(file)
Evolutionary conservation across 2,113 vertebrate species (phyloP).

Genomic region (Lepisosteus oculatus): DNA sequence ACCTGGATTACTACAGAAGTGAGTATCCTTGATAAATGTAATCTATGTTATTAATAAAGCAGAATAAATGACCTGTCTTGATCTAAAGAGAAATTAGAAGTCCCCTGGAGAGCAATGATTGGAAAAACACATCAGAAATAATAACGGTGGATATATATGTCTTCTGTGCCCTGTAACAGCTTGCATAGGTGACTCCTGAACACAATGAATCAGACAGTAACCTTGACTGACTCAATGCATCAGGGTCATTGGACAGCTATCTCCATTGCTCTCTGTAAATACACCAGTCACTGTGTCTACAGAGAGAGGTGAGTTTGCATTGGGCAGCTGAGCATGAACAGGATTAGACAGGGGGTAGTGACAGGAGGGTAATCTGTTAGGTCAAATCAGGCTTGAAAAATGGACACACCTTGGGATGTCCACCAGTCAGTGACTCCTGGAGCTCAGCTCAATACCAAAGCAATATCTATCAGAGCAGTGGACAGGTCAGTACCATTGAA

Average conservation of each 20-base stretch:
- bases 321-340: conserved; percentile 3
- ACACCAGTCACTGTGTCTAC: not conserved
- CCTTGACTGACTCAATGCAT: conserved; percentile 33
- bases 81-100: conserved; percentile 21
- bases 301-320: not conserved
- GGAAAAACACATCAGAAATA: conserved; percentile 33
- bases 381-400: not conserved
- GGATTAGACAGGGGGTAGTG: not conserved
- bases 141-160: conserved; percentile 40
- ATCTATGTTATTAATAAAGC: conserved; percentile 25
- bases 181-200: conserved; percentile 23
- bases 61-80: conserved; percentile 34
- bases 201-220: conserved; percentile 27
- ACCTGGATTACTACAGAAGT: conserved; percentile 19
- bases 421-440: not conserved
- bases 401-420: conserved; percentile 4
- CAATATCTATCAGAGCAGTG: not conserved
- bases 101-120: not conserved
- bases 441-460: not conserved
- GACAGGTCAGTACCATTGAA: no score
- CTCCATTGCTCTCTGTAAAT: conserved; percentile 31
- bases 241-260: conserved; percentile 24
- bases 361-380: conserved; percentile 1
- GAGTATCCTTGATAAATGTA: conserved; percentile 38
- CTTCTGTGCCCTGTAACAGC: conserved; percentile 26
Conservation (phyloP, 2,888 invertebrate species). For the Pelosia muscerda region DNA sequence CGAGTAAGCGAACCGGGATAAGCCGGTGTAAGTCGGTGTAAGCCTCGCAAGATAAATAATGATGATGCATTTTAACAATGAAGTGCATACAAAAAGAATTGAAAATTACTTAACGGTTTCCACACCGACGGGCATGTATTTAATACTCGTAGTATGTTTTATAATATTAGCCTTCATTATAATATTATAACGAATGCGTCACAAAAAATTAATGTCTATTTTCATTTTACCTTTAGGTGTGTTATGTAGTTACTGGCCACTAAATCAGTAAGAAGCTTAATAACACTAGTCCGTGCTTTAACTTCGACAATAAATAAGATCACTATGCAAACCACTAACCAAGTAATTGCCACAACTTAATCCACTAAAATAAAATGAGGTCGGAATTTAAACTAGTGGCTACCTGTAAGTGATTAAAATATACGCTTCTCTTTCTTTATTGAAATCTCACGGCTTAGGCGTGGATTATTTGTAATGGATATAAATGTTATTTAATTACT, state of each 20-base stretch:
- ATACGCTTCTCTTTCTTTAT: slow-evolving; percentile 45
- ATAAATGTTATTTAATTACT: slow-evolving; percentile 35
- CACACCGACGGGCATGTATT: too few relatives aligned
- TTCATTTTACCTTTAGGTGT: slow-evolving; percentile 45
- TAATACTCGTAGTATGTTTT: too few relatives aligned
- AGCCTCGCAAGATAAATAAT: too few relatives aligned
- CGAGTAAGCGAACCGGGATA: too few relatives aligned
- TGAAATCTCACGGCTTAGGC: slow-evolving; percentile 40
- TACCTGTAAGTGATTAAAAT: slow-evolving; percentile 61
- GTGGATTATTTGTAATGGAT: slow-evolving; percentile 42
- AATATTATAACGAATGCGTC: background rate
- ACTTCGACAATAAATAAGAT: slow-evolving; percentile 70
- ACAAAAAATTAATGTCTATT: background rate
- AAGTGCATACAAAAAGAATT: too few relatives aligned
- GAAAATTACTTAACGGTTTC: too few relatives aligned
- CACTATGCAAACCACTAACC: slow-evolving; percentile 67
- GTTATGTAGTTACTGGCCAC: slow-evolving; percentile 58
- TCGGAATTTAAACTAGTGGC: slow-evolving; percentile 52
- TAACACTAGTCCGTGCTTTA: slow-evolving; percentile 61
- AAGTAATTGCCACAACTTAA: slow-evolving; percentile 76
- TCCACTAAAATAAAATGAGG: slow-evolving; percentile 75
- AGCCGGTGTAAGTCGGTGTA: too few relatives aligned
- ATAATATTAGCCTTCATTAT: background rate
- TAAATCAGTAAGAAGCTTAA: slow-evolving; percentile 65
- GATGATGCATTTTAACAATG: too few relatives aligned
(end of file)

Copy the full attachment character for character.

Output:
Evolutionary conservation across 2,113 vertebrate species (phyloP).

Genomic region (Lepisosteus oculatus): DNA sequence ACCTGGATTACTACAGAAGTGAGTATCCTTGATAAATGTAATCTATGTTATTAATAAAGCAGAATAAATGACCTGTCTTGATCTAAAGAGAAATTAGAAGTCCCCTGGAGAGCAATGATTGGAAAAACACATCAGAAATAATAACGGTGGATATATATGTCTTCTGTGCCCTGTAACAGCTTGCATAGGTGACTCCTGAACACAATGAATCAGACAGTAACCTTGACTGACTCAATGCATCAGGGTCATTGGACAGCTATCTCCATTGCTCTCTGTAAATACACCAGTCACTGTGTCTACAGAGAGAGGTGAGTTTGCATTGGGCAGCTGAGCATGAACAGGATTAGACAGGGGGTAGTGACAGGAGGGTAATCTGTTAGGTCAAATCAGGCTTGAAAAATGGACACACCTTGGGATGTCCACCAGTCAGTGACTCCTGGAGCTCAGCTCAATACCAAAGCAATATCTATCAGAGCAGTGGACAGGTCAGTACCATTGAA

Average conservation of each 20-base stretch:
- bases 321-340: conserved; percentile 3
- ACACCAGTCACTGTGTCTAC: not conserved
- CCTTGACTGACTCAATGCAT: conserved; percentile 33
- bases 81-100: conserved; percentile 21
- bases 301-320: not conserved
- GGAAAAACACATCAGAAATA: conserved; percentile 33
- bases 381-400: not conserved
- GGATTAGACAGGGGGTAGTG: not conserved
- bases 141-160: conserved; percentile 40
- ATCTATGTTATTAATAAAGC: conserved; percentile 25
- bases 181-200: conserved; percentile 23
- bases 61-80: conserved; percentile 34
- bases 201-220: conserved; percentile 27
- ACCTGGATTACTACAGAAGT: conserved; percentile 19
- bases 421-440: not conserved
- bases 401-420: conserved; percentile 4
- CAATATCTATCAGAGCAGTG: not conserved
- bases 101-120: not conserved
- bases 441-460: not conserved
- GACAGGTCAGTACCATTGAA: no score
- CTCCATTGCTCTCTGTAAAT: conserved; percentile 31
- bases 241-260: conserved; percentile 24
- bases 361-380: conserved; percentile 1
- GAGTATCCTTGATAAATGTA: conserved; percentile 38
- CTTCTGTGCCCTGTAACAGC: conserved; percentile 26
Conservation (phyloP, 2,888 invertebrate species). For the Pelosia muscerda region DNA sequence CGAGTAAGCGAACCGGGATAAGCCGGTGTAAGTCGGTGTAAGCCTCGCAAGATAAATAATGATGATGCATTTTAACAATGAAGTGCATACAAAAAGAATTGAAAATTACTTAACGGTTTCCACACCGACGGGCATGTATTTAATACTCGTAGTATGTTTTATAATATTAGCCTTCATTATAATATTATAACGAATGCGTCACAAAAAATTAATGTCTATTTTCATTTTACCTTTAGGTGTGTTATGTAGTTACTGGCCACTAAATCAGTAAGAAGCTTAATAACACTAGTCCGTGCTTTAACTTCGACAATAAATAAGATCACTATGCAAACCACTAACCAAGTAATTGCCACAACTTAATCCACTAAAATAAAATGAGGTCGGAATTTAAACTAGTGGCTACCTGTAAGTGATTAAAATATACGCTTCTCTTTCTTTATTGAAATCTCACGGCTTAGGCGTGGATTATTTGTAATGGATATAAATGTTATTTAATTACT, state of each 20-base stretch:
- ATACGCTTCTCTTTCTTTAT: slow-evolving; percentile 45
- ATAAATGTTATTTAATTACT: slow-evolving; percentile 35
- CACACCGACGGGCATGTATT: too few relatives aligned
- TTCATTTTACCTTTAGGTGT: slow-evolving; percentile 45
- TAATACTCGTAGTATGTTTT: too few relatives aligned
- AGCCTCGCAAGATAAATAAT: too few relatives aligned
- CGAGTAAGCGAACCGGGATA: too few relatives aligned
- TGAAATCTCACGGCTTAGGC: slow-evolving; percentile 40
- TACCTGTAAGTGATTAAAAT: slow-evolving; percentile 61
- GTGGATTATTTGTAATGGAT: slow-evolving; percentile 42
- AATATTATAACGAATGCGTC: background rate
- ACTTCGACAATAAATAAGAT: slow-evolving; percentile 70
- ACAAAAAATTAATGTCTATT: background rate
- AAGTGCATACAAAAAGAATT: too few relatives aligned
- GAAAATTACTTAACGGTTTC: too few relatives aligned
- CACTATGCAAACCACTAACC: slow-evolving; percentile 67
- GTTATGTAGTTACTGGCCAC: slow-evolving; percentile 58
- TCGGAATTTAAACTAGTGGC: slow-evolving; percentile 52
- TAACACTAGTCCGTGCTTTA: slow-evolving; percentile 61
- AAGTAATTGCCACAACTTAA: slow-evolving; percentile 76
- TCCACTAAAATAAAATGAGG: slow-evolving; percentile 75
- AGCCGGTGTAAGTCGGTGTA: too few relatives aligned
- ATAATATTAGCCTTCATTAT: background rate
- TAAATCAGTAAGAAGCTTAA: slow-evolving; percentile 65
- GATGATGCATTTTAACAATG: too few relatives aligned